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Has the buck finally stopped for Chidambaram?

By Sheela Bhatt
April 14, 2010 16:43 IST
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Digvijay Singh's indictment of Home Minister P Chidambaram's strategy seems to be a preamble to the party's stance on Maoists which will differ from the government's plan, says Sheela Bhatt.

Has the Congress lost trust in its own home minister?

It seems so.

In a sensational column written by All India Congress Committee general secretary Digvijay Singh in a financial daily on Wednesday, Home Minister P Chidambaram has been cut to a thousand pieces. He has been called arrogant, a man opting for 'a narrow sectarian view' on the Maoist issue, and a minister who does not take into consideration the people living in the affected areas while formulating a strategy to tackle the Left-wing extremists.

But, first, read what one of the most powerful general secretaries of the ruling party has to say about the United Progressive Alliance government's high-profile home minister.

Digvijay Singh writes: "I have known P Chidambaram since 1985 when we both were elected to Parliament. He is extremely intelligent, articulate, committed and a sincere politician, but extremely rigid once he makes up his mind. I have been a victim of his intellectual arrogance many times, but we still are good friends. In this case, I have differed with his strategy that does not take into consideration the people living in the affected area who ultimately matter. He is treating it purely as a law and order problem without taking into consideration the issues that affect the tribals. When I raised these issues with him, he said that it was not his responsibility."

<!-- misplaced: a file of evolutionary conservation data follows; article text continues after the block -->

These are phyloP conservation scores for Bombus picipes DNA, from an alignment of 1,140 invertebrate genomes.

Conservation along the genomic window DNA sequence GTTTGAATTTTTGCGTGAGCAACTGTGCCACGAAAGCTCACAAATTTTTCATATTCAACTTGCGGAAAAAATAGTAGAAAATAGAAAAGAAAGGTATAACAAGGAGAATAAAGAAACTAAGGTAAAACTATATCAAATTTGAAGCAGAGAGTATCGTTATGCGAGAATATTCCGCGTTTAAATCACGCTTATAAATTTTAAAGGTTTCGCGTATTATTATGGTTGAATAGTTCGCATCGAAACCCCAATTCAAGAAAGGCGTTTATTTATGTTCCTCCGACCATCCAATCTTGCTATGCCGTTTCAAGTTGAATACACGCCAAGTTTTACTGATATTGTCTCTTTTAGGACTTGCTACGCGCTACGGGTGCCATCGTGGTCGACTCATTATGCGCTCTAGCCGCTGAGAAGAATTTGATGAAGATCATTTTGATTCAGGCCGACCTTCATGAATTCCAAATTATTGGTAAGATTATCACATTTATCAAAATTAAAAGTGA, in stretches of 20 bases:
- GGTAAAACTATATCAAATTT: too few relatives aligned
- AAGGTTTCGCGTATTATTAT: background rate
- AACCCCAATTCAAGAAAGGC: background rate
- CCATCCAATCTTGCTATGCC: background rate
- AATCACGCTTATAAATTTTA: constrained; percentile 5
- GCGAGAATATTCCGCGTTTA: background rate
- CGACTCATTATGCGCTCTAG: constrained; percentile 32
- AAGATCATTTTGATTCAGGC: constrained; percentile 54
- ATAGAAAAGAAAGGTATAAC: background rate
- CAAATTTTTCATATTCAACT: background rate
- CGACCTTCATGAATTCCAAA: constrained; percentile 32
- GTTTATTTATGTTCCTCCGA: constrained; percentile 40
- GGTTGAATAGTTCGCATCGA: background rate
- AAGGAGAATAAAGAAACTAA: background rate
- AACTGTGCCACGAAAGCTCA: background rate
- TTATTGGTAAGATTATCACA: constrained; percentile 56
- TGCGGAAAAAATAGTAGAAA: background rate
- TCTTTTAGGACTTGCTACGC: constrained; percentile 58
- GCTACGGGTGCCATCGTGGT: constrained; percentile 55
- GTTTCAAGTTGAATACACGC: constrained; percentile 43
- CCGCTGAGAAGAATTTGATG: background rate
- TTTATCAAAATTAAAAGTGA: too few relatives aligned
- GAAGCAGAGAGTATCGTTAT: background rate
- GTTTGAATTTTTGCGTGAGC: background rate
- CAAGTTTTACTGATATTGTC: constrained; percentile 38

"I strongly believe in the collective responsibility of the Cabinet, and as home minister, it is his responsibility to take a holistic view of the issue and put it up to the Cabinet rather than opt for a narrow sectarian view. The home minister is also a member of the core group," adds Singh.

This is an absolute indictment of P Chidambaram. How can you tell a politician that he is not working for the people? There could be no bigger humiliation than that for any leader in a thriving democracy.

In the wake of the Dantewada massacre, in which Maoists killed 76 personnel of the Central Reserve Police Force in an ambush in the thick forests of Mukrana in Chhattisgarh, Chidambaram had offered his resignation to Prime Minister Manmohan Singh, who had refused to accept it.

Now, one does not know how the home minister will react to this attack by his friend of 25 years.

However, Chidambaram is a skilled lawyer and normally lawyers are trained to ask what the motive behind a crime is. So who is the mastermind behind Digvijay Singh's attack?

The massacre of CRPF's 62 Battalion has shaken the nation. Even Left-wing liberals have condemned the violence but not even a single-line statement has come from power-to-be Rahul Gandhi or the de-facto power behind the throne in New Delhi, Sonia Gandhi.

Singh's column cannot be viewed in isolation. He is a veteran and a wily politician, and it would be naive to believe that Singh wrote the column without the knowledge of the Gandhi family.

The Congress party has merely asked Digvijay Singh to not air his views publicly. "Congress is a democratic party. Every one has the right to express his or her views, but such views should be expressed within the party forums only," AICC general secretary in-charge and media department chief Janardhan Dwivedi said.